Family of Mohamud Mohammed Hassan demand release of bodycam footage a year after his death

Mohamud Mohammed Hassan

The "tortured" family of a man who was found dead after being released from police custody are demanding access to the body-worn camera footage a year on from his death.

Mohamud Mohammed Hassan, 24, was arrested at his flat in Newport Road, Cardiff, on 9 January last year on suspicion of a breach of the peace.

He was taken to Cardiff Bay police station at about 10pm and released without charge the next morning. He died later that day.

The expectant father's family claim he returned home that day battered and bruised after being assaulted by police officers during his time in custody.

A post-mortem examination failed to establish the cause of Mr Hassan's death.

An inquest into his death will be held at South Wales Central Coroner's Court in Pontypridd in May.

Several protests and vigils were held outside Cardiff Bay police station in the months that followed Mr Hassan's death.

Meanwhile an investigation by the Independent Office for Police Conduct (IOPC) is still under way.

Six members of South Wales Police, four officers and two custody sergeants, have been served misconduct notices.

But on the first anniversary of Mr Hassan's death, his family have called for "honesty and answers".

They said they believe both the police force and IOPC "have conspired to cover up, obscure, frustrate, delay and dispute" their search for the truth, and want the footage from Mr Hassan's night in the cells to be released immediately.

The IOPC has not released the footage in case it is needed as evidence for criminal, misconduct, or inquest proceedings.

Mr Hassan spent a night in the cells at Cardiff Bay police station.

The family said: "Had the footage of Mohamud's last moments been released to us, then we would have been spared the slow torturous agony of consistently speculating day by day on precisely what happened to him that awful night.

"We believe that all families of those that die in suspicious circumstances in police custody should have an automatic right enshrined in law to get immediate access to police bodycam footage showing exactly what happened during their final moments on this earth.

"In stark contrast, we see in the US, after a death in police custody, police bodycam videos being released on demand to families in the immediate aftermath of such incidents.

"One year on from the untimely and suspicious death of our beloved family member we remain in shock at the treatment we received from IOPC throughout the last year."

IOPC says its investigation into police contact prior to Mohamud's death is "well advanced and nearing completion", with a substantial investigation report also being finalised.

Catrin Evans, IOPC Director for Wales, said: "While we appreciate how very difficult this past year has been for Mr Hassan’s family and their understandable need to know the circumstances surrounding his death, it has been vital that we pursue every possible line of enquiry.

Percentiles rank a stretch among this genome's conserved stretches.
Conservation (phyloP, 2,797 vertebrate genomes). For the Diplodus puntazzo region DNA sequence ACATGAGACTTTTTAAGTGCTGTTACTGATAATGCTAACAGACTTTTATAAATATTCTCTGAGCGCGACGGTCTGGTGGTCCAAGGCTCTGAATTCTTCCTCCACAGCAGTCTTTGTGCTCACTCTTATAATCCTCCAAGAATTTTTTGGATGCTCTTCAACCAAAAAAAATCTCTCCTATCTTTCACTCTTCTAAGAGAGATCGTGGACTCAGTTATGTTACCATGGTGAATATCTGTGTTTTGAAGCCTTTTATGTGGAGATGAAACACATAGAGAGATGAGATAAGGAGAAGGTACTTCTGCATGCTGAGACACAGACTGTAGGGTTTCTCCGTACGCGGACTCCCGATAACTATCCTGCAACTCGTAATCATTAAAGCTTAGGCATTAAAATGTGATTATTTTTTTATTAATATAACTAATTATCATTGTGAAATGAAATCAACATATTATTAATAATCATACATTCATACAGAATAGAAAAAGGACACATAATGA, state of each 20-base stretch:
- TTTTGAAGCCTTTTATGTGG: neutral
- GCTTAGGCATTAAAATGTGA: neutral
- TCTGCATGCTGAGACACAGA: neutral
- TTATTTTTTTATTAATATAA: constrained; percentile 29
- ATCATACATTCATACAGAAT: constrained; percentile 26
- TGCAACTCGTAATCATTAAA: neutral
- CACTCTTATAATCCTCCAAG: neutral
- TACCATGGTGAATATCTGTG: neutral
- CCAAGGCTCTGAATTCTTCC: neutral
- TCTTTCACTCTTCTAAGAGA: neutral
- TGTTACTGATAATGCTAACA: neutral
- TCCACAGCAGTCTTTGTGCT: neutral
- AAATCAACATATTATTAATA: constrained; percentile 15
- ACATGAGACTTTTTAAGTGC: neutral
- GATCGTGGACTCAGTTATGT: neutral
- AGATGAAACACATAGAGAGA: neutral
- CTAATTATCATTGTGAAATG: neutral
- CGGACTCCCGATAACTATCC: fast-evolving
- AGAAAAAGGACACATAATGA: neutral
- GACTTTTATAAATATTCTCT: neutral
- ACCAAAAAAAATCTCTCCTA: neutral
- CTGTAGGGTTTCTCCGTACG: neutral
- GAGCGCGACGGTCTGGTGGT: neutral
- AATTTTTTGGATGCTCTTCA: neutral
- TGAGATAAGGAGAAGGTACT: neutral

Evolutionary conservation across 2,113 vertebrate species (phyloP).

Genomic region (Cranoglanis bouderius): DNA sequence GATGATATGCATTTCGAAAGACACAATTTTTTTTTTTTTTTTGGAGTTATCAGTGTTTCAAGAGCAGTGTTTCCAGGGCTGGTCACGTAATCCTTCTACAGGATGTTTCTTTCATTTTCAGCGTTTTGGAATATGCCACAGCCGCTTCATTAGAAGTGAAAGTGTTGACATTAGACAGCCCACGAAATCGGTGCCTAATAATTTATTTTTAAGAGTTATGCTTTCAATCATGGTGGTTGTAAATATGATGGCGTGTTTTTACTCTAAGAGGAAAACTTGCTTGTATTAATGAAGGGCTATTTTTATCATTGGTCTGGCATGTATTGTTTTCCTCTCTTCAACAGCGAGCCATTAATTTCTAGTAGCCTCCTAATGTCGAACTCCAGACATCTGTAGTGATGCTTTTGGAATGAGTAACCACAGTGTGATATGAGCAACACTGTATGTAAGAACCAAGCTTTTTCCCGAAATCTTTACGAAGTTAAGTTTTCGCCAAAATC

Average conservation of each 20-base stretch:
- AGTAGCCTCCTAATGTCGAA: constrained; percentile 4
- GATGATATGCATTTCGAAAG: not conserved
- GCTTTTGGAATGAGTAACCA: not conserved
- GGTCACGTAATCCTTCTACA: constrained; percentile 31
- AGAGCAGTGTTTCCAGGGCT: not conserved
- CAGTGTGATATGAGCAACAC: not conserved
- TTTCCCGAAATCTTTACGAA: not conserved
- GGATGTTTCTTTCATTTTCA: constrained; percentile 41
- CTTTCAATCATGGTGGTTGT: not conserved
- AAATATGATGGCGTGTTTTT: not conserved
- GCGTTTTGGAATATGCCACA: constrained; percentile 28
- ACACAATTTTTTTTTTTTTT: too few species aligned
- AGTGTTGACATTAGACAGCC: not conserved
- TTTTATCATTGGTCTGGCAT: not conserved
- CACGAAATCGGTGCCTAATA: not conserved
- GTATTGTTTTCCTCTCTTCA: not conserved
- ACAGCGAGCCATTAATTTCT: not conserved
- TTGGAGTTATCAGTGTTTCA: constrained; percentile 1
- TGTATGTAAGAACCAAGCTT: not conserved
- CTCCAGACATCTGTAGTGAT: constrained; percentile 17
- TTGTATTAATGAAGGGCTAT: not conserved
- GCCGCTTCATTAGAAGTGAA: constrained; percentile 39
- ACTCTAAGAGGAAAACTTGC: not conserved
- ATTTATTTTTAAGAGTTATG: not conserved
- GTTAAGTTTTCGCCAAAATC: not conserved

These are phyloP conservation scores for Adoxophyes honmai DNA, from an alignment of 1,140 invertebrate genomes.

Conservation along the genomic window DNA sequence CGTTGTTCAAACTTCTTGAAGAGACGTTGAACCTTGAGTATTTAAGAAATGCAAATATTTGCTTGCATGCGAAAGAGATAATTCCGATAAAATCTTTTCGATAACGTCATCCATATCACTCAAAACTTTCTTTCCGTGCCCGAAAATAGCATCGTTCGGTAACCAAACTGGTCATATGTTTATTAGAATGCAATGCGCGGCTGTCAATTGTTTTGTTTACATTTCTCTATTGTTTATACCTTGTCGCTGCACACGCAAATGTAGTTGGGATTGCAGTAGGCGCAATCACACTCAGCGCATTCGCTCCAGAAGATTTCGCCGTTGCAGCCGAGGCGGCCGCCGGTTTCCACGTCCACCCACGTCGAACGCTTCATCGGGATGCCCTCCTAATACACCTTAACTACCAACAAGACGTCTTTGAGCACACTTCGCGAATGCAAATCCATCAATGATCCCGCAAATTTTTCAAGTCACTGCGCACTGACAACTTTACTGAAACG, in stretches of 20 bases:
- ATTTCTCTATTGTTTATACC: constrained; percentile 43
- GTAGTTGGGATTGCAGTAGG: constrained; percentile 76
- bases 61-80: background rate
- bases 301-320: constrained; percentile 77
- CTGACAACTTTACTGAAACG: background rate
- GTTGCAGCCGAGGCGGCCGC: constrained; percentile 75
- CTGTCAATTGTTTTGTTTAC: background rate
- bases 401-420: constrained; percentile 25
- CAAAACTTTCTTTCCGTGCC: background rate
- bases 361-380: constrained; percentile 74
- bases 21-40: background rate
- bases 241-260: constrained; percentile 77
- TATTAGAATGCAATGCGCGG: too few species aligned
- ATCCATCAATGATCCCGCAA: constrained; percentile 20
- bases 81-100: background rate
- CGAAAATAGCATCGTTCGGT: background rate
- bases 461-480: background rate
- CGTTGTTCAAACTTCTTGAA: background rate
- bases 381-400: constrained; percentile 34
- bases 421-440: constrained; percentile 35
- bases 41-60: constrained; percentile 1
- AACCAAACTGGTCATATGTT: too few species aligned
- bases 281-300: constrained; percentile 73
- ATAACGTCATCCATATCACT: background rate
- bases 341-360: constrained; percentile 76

"We continue to liaise with the Coroner, and work towards sharing video footage and other evidential material with Mr Hassan’s family and legal representative as soon as we are able. We also need to take account of the need to safeguard the inquest into his death, which may be heard before a jury, and other potential future proceedings. “We have reviewed a very large amount of evidence including detailed accounts from dozens of officers involved either directly or indirectly, accounts from family members, police body worn video footage, CCTV footage, photographs, police radio transmissions and call logs. Investigators examined the police cell in which Mr Hassan was detained and visited the property in Newport Road to view the scene and secure relevant evidence. “Notices we previously served on six individuals at the force, five police officers and one custody detention officer, advising them their conduct is subject to investigation, remain in place.

"At the conclusion of our investigation, we will decide whether any officer or member of staff under notice has a disciplinary case to answer. Publication of our full findings will be dependent on the timing of any future proceedings."

Several protests and vigils were held outside Cardiff Bay police station in the months that followed Mr Hassan's death.

The family have the support of Shavanah Taj, general secretary of the Wales TUC, who said: "Given historical allegations of institutional racism levelled at South Wales Police and other recent cases of police brutality, we need to ensure that the investigation is subjected to independent legal scrutiny, supported by independent expert witnesses."

Zita Holbourne, national chairwoman and co-founder of Black Activists Rising Against Cuts, added: "It's a national scandal that a year on the Hassan family have no idea how Mohamud died, and yet both the IOPC and South Wales Police have had unrestricted access to this footage.

"It's utterly unacceptable, and the attorney general should instruct the IOPC to release the police bodycam footage immediately."

Campaign spokesman Lee Jasper said: "The release of this footage should be a matter of human rights and families should be given unrestricted access to police bodycam footage.

"We call on the public to support this critical demand."

A spokesperson for South Wales Police said: "We can only imagine how difficult the past year has been for Mohamud Hassan’s family and the pain and grief that they are enduring after his death.

"The force continues to fully co-operate with the IOPC investigation and has provided them with information and material, including CCTV footage and body-worn video.

"We acknowledge the impact Mr Hassan's death has had on his family, friends and the wider community. Our thoughts and condolences continue to be with them."